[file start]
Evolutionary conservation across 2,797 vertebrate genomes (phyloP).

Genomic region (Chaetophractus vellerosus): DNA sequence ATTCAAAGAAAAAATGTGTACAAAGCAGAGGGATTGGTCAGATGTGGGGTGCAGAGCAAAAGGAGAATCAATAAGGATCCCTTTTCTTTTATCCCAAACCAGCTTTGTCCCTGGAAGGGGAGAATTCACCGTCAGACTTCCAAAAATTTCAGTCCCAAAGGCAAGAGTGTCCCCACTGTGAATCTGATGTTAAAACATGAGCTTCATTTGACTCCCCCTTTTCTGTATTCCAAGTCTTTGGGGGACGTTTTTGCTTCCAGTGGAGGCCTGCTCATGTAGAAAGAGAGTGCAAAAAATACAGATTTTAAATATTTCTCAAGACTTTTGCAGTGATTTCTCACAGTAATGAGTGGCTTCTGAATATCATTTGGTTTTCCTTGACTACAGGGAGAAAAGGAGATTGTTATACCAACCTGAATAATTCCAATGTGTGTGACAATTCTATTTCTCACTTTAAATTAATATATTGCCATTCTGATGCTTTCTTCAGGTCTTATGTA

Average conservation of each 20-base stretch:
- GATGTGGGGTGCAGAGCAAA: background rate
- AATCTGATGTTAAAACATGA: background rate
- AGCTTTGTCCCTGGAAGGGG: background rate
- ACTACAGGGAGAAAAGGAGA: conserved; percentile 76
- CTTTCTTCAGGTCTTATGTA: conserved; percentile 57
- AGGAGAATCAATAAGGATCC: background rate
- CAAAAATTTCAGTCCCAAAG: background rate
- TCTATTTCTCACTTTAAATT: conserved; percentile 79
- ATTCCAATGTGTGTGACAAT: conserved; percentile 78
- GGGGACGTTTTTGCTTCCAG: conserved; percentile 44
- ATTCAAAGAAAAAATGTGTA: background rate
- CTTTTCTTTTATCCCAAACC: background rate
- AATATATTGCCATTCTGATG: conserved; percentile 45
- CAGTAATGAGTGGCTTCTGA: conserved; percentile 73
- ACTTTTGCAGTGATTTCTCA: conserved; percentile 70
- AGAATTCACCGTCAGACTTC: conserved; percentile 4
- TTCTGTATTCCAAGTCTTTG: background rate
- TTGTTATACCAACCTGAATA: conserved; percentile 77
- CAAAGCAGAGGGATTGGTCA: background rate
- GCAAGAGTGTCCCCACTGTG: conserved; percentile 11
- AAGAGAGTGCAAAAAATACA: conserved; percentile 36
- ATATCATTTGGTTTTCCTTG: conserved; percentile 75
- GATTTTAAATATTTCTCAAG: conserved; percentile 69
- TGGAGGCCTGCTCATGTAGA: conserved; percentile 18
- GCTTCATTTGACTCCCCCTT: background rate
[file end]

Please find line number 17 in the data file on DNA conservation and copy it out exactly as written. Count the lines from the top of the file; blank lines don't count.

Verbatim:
- CAGTAATGAGTGGCTTCTGA: conserved; percentile 73